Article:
Tag Archive | Victorian Historical Romance

SATURDAY SPOTLIGHT: Brambles and Thorns by Jocelyn Kirk

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Elena Bellwood’s life is thrown into chaos when her mother dies and leaves her penniless. She is forced to move from her beloved home in New York City to live with an aunt in Connecticut—an aunt she never knew existed. During her journey north, she meets Benjamin Garrick, a blunt-spoken gentleman with a strange hobby. Against her will, Elena finds herself attracted to his manly demeanor, and she is both pleased and flustered to learn he is a close friend of her aunt and lives in the same village.

In her new life with Aunt Rosalie, Elena begins to question her past. Why had she never been told of her aunt? What is the significance of the odd items she found in her mother’s bedroom? Who is the stranger in town that seems always to be staring at her? To answer these questions, Elena must explore past secrets that tear apart her world.



The duke took her hand and kissed it.

“Thank you for coming, Your Grace.” She seated herself and the duke did likewise. Willa entered, and Elena ordered tea.

“I owe you an apology,” the duke began, “for not attending your mother’s funeral. I was out of the city for a few days on business, and the weather forced me to stay in Queens for an extra day.”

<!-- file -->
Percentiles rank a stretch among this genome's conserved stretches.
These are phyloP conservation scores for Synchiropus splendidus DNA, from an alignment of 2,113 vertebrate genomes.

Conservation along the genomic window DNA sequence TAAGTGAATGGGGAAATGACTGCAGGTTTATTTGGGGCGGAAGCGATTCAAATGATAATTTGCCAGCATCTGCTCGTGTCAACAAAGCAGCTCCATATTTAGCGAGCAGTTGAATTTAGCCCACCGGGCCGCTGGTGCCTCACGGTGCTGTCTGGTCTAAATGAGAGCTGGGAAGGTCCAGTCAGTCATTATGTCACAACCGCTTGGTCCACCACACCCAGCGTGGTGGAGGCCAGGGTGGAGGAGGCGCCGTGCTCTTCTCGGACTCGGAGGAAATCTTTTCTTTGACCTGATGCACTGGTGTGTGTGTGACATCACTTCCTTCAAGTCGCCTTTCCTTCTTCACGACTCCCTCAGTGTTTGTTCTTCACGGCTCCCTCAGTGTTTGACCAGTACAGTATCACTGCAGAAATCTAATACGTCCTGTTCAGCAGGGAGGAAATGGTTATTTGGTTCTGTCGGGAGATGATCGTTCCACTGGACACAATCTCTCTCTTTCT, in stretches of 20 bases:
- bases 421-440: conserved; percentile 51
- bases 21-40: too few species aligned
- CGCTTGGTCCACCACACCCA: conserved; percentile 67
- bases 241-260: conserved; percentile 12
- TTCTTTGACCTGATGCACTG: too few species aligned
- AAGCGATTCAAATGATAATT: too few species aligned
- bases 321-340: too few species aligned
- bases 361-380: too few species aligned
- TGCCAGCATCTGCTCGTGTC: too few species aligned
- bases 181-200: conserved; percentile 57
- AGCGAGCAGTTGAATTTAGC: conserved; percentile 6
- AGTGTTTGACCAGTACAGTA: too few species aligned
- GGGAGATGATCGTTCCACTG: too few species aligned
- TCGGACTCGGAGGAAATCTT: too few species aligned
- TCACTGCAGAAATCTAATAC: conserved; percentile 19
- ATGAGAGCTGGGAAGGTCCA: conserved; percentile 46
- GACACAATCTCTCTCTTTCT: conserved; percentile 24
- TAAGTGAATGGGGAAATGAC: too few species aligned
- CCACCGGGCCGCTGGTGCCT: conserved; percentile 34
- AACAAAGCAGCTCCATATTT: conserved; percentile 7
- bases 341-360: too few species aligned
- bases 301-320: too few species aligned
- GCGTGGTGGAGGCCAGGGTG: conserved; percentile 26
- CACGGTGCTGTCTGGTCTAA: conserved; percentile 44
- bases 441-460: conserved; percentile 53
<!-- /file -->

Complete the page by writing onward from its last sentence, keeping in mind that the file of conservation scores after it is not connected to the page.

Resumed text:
“Pray do not distress yourself. No one can stop snow when it decides to fall. You are here now, and I am deeply grateful for it.”

Willa came in with tea, and Elena served it. The duke sipped the hot liquid and devoured two of the sweet buns Willa placed on the table. He said nothing while he ate, rather surprising Elena with his silence.

Perhaps, she reasoned, he is gathering his courage for the presentation of his proposals. She attempted to wait patiently.

Finally, he spoke. “Miss Bellwood, what are your future plans?”

A thrill ran through her. “I…am not certain.”

“Have you no family to go to? You are not contemplating remaining in New York alone, I trust.”

“No. I have an aunt in Connecticut. I suppose I must go to her, unless…”

The duke started to speak but halted his words. He sighed and took her hand.

“I am fond of you, Elena, and because I care for you, I cannot be satisfied with being less than honest. To you I will speak the truth.”
“My dear duke, what do you mean?”

“I believe—correct me if I am mistaken—my attentions to you may perhaps have given rise to expectations…”